I try to program as atomically as possible, following the Single Responsibility Principle as best I can (but I don't go extreme nazi on things, in case you panic). This works pretty well in a lot of my work.
But games are complicated. Objects interact with each other and the entire game's state regularly throughout the game. Units collide, one unit attacks another, a building makes units, a unit can create projectiles, and those projectiles can affect a large number of other units, etc. In other words, when programming this, you need a way for one object to be able to affect another object (or the game state itself, possibly by creating other units or projectiles). But it's not just a one-time case; many different units have different affects and interactions, which can result in messy code when trying to make all these possible interactions and events possible.
What's your preferred way of letting various objects (units) affect the game (by creating other units, buildings, projectiles, hurting/healing other units, etc.)?
I'm trying to think of some good ways to let these interactions occur that allows for (generally) clean code. My current solution is to have a Game class that actually runs a single game (by updating units (units update themselves as much as possible, but the Game tells them when to), enforcing game rules (so units can't walk up cliffs, for example), updating scores, etc.), and having each unit (or any other object that needs to interact with the Game itself) hold a reference to the Game to which it belongs. If a unit wants to do something that affects another unit or the Game, it calls the corresponding method on the Game object.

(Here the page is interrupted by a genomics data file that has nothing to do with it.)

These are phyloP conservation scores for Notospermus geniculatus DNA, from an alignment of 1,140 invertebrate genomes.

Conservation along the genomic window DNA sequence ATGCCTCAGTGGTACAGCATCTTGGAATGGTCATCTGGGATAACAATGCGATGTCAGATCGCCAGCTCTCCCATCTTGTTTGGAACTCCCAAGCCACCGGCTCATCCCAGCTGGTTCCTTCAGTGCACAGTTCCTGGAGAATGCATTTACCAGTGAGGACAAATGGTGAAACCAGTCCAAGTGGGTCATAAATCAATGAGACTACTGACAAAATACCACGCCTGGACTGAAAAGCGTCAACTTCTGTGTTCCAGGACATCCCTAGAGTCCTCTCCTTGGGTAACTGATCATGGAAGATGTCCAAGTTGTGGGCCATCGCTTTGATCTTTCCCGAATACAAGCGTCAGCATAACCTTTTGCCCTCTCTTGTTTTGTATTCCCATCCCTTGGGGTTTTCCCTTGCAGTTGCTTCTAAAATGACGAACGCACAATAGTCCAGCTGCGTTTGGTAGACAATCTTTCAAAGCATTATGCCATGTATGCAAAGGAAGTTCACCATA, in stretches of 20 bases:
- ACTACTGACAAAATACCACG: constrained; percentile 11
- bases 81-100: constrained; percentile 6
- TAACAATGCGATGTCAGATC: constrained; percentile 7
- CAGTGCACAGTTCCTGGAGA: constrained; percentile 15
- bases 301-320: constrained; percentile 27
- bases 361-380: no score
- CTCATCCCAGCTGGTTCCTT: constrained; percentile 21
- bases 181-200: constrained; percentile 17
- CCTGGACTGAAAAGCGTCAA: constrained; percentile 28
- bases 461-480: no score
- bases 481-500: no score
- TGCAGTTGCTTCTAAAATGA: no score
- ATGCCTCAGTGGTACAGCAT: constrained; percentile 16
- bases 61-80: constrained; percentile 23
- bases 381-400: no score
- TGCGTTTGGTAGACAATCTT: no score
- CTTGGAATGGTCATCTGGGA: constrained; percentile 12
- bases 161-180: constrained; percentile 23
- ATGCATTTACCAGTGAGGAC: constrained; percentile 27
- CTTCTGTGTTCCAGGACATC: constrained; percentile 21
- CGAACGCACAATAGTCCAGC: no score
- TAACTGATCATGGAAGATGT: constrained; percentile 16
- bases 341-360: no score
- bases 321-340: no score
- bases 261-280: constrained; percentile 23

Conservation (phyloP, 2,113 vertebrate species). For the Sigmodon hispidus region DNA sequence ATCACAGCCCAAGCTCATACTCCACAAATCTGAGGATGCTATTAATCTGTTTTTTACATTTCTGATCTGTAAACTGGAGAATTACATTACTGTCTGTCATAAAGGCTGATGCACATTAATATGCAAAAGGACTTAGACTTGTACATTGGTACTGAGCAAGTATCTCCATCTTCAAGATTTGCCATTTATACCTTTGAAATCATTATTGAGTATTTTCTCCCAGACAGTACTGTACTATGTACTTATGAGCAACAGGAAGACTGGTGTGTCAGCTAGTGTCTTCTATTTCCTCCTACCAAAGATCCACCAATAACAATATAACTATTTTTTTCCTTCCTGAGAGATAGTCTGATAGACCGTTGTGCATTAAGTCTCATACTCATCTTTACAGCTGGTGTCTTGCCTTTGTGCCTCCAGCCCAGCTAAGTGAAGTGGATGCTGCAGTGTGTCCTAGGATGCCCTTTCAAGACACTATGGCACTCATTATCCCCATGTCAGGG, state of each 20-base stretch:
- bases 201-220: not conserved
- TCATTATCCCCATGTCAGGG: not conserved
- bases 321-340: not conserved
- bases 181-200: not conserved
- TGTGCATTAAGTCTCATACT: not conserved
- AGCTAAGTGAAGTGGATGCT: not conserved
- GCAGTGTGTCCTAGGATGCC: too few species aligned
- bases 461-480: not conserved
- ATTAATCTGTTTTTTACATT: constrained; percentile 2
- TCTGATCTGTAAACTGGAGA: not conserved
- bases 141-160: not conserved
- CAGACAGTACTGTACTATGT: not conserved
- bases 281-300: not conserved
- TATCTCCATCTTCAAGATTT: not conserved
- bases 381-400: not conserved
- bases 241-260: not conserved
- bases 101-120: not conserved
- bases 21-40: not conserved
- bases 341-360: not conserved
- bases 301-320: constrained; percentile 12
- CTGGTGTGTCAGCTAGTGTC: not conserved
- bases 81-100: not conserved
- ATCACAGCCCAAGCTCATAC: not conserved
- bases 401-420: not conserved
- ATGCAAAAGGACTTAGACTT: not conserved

For example, if unit A wants to create a building at x, y, it calls Game's makeBuilding(owning_player, x, y), and the Game either creates the building, or it returns false indicating that was an illegal move (perhaps there's already a building there). Or, for another example, unit B wants to launch a rocket that's aimed at target_x, target_y. Unit B then calls Game's createProjectile(owning_player, unit_pos_x, unit_pos_y, target_x, target_y), and the Game creates the projectile and takes ownership of it. Or, another example, unit C performs a melee attack at position x, y in direction dir, so it calls Game's meleeAttack(owning_player, x, y, dir) and the Game can decide if another (enemy) unit was hit and deal damage as needed.
Is this a sane solution? Is there a better one? I'm afraid Game will grow into a monstrous class and have too much responsibility, but then again I'm not sure this can be avoided, and this solution will hopefully prevent a lot of spaghetti code and unnecessary coupling.
I want to try and explore as many (good) solutions as I can before I get too far down the road with this game I'm working on.